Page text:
The White House is asking Hollywood to rally ’round the flag in a style reminiscent of the early days of World War II.
Network heads and studio chiefs heard that message Wednesday in a closed-door meeting with emissaries from the Bush administration in Beverly Hills, and committed themselves to new initiatives in support of the war on terrorism.
These initiatives would stress efforts to enhance the perception of America around the world, to “get out the message” on the fight against terrorism and to mobilize existing resources, such as satellites and cable, to foster better global understanding.
The possibility of fostering short films that would present information about anthrax or other terrorist scenarios was also discussed at the meeting.
A spokesman for the White House emphasized that the meeting represented an initial step leading toward formation of an “arts and entertainment task force” that would link the White House and the entertainment community. “We need to tap into the creativity and energy of this community,” said one White House official who asked not to be quoted by name.
The White House has been quietly stepping up its contacts with Hollywood on several fronts. There have been screenings of studio films, “celebrity encounters” with the likes of Mel Gibson and sessions devoted to Hispanic TV and film.
While endorsing White House objectives, some of those attending the meeting, speaking off the record, said they found it somewhat unfocused. “They’re talking about setting up committees, but we’re ready to get into action,” said one executive. “This is show business. We get things faster. We’re way ahead of them.”
Among those attending the meeting were Chris Albrecht, president of HBO Original Programming; Colin Callender, president of HBO Films; Sally Field; Leslie Moonves, president and CEO, CBS Television; Jerry Offsay, president of programming for Showtime; Peter Roth, president of Warner Bros. TV; Bryce Zabel, chairman of the Television Academy of Arts and Sciences; and Craig Haffner, CEO of Greystone.
Among the principal organizers of the session were attorney Bruce Ramer, and writer-director Lionel Chetwynd, both of whom have been active in the Republican cause. However, both emphasized that the session was entirely nonpartisan.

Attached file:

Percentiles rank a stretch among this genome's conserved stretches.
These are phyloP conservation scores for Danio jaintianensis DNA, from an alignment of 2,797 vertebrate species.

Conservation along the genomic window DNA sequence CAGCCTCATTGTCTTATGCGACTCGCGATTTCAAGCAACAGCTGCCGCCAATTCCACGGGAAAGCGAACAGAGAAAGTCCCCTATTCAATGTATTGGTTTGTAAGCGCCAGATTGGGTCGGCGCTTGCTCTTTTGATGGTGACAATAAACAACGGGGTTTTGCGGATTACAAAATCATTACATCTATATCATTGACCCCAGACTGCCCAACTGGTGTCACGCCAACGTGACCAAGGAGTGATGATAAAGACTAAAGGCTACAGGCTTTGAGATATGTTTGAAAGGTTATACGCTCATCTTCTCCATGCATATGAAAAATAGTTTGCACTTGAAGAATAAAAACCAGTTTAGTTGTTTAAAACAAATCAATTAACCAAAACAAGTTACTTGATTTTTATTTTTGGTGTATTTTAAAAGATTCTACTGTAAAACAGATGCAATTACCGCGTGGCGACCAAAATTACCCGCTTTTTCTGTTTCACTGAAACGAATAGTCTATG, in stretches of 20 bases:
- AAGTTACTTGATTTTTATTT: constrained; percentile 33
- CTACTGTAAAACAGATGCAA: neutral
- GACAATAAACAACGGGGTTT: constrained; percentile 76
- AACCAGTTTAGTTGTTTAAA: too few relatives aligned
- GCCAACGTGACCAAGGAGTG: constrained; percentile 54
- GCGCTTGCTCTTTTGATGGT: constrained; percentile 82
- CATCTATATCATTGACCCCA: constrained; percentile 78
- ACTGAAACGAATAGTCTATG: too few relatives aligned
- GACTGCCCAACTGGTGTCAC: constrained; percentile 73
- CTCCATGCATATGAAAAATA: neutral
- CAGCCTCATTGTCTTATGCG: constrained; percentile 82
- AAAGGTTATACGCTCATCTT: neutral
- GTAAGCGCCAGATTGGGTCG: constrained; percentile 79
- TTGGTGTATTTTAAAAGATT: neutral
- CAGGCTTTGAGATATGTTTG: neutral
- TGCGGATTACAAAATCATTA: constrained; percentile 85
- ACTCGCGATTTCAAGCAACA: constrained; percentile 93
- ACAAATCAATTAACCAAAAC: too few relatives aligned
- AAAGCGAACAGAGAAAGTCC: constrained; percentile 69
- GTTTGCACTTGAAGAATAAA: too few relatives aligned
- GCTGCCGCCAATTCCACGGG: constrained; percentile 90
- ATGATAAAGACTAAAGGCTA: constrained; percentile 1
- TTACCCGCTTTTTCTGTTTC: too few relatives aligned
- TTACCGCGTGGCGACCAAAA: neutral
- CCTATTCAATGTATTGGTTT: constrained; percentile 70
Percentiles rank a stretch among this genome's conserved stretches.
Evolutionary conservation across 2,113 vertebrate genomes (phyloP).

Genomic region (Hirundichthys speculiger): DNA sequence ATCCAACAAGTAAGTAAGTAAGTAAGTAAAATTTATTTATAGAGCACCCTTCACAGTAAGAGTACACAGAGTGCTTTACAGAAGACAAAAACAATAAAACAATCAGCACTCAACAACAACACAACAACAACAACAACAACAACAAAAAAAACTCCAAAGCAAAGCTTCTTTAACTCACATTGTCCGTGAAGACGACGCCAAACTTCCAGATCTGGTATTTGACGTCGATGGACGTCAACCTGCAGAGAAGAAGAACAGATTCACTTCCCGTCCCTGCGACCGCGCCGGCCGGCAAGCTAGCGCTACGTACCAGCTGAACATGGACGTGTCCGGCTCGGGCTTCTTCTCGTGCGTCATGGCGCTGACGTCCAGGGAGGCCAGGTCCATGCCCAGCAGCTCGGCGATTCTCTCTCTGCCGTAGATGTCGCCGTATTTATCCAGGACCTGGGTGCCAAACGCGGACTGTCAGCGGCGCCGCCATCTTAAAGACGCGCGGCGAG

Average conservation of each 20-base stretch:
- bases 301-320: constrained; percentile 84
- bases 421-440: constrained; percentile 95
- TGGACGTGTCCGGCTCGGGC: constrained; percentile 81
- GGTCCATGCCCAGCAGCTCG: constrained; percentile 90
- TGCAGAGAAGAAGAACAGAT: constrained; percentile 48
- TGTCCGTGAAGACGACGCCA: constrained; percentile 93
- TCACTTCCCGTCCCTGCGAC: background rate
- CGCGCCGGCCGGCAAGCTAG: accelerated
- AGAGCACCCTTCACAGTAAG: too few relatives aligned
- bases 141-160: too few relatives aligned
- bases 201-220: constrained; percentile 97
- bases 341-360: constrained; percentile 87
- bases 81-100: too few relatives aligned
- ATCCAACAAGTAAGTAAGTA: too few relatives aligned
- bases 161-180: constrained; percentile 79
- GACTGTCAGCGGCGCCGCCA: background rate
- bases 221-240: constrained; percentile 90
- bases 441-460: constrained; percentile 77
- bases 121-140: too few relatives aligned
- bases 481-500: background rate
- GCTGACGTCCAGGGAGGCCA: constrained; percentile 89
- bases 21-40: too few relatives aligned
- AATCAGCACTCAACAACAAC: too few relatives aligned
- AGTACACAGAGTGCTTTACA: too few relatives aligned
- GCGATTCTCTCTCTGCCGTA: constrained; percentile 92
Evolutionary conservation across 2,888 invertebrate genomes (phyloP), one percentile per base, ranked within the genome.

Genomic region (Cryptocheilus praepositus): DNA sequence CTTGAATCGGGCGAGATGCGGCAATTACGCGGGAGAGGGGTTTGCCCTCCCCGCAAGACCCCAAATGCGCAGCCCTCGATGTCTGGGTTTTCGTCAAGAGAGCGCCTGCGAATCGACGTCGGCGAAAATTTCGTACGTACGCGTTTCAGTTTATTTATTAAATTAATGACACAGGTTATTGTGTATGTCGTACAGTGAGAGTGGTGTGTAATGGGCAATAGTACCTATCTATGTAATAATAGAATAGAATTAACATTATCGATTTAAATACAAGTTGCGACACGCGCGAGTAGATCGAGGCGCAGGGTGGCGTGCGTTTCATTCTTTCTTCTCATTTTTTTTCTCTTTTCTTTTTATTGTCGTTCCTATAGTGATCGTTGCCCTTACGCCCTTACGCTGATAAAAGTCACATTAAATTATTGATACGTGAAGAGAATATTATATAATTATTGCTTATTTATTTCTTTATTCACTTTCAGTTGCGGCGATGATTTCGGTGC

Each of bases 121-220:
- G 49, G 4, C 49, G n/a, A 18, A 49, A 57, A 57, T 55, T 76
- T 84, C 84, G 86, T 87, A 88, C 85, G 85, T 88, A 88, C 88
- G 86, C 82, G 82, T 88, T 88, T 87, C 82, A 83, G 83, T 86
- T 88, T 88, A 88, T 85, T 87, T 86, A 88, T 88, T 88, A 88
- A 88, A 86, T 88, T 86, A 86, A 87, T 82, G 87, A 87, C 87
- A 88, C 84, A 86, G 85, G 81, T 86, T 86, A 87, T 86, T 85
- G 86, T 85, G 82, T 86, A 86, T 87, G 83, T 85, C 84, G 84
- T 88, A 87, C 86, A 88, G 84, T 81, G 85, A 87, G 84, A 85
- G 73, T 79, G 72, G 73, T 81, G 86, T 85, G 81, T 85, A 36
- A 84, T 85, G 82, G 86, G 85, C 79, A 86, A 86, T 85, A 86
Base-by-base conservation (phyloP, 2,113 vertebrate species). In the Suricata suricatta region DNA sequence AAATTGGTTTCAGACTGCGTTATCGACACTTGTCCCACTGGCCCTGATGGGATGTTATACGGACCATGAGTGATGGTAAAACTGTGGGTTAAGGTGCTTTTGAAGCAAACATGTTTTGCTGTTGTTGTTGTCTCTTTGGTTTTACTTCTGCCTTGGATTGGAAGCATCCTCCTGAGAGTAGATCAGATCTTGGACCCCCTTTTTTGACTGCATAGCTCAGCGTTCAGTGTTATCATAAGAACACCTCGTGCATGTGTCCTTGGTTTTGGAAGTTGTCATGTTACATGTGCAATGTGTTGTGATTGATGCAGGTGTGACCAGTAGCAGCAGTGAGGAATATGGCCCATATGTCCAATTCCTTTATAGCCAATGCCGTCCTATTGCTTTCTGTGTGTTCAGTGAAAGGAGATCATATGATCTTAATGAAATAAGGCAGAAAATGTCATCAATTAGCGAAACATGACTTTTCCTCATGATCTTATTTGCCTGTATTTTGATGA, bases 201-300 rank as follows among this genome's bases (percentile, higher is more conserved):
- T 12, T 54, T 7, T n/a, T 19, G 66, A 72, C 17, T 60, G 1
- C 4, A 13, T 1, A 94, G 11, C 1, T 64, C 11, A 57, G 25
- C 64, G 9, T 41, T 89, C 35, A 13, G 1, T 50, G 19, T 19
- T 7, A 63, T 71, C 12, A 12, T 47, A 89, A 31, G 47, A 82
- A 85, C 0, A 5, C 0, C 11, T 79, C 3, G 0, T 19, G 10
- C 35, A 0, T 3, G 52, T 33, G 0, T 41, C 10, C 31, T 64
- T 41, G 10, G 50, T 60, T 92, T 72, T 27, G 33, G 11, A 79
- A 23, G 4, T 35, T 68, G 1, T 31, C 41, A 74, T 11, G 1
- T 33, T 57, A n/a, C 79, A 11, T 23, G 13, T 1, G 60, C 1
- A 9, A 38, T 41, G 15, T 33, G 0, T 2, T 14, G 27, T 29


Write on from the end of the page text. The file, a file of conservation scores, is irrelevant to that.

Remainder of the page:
Representing the Bush administration were Chris Henick, deputy assistant to the president, and Adam Goldman, associate director, office of public liaison.
The White House emissaries were careful to avoid suggestions that any form of propaganda films would be fostered by the new task force or that any effort was being made to influence the point of view of filmmakers.
“The key point is that people, important people, are stepping forward wanting to help, and we want to channel those energies,” said one official. “This is about marshaling resources.”
No head of the task force has as yet been named, he said, but that is under active discussion. Meanwhile, Henick and Goldman emerged as the White House point men on this initiative.
The next step, Ramer suggested, was to schedule further meetings in smaller groups and to settle on specific initiatives. This course of action stirred impatience among some of those attending. “I wanted them to be more specific about how we can help,” said one executive who attended the meeting.
Another executive said the session reminded him of the government’s out-reach to Hollywood at the start of World War II.
In 1941 when war broke out, industry executives also were summoned to emergency meetings. Night shooting was summarily canceled and studio officials were warned to be on alert for “foreign agents” in their midst, with extra guards promptly stationed at studio gates.
Stars as well as below-the-line employees lined up at enlistment stations and filmmakers such as Frank Capra applied for suitable wartime jobs.
Theater business was down by as much as 50% as air-raid sirens sounded on both coasts during the first week after Pearl Harbor was attacked. Within weeks, however, movie attendance was booming again with escapist fare as and array of movies carrying “positive” war messages were readied for production along the lines of “This is the Army.”
On the other hand, RKO’s “Call Out the Marines” was canceled because a few jokes were directed at the armed services. Documentaries along the lines of “Why We Fight” were mobilized (it was made by Capra for the Army Signal Corps).
Within a month of Pearl Harbor, “Wake Island” and “Torpedo Boat” were greenlit, tunes about the armed services were thrown into musicals like “Holiday Inn,” and the titles for several completed films were changed to resonate the war theme. Hence “Message From Main Street” became “Main Street on the March” and “Midnight Angel” became “Pacific Blackout.”
Those attending Wednesday’s meeting don’t expect a scenario that parallels 1941, however.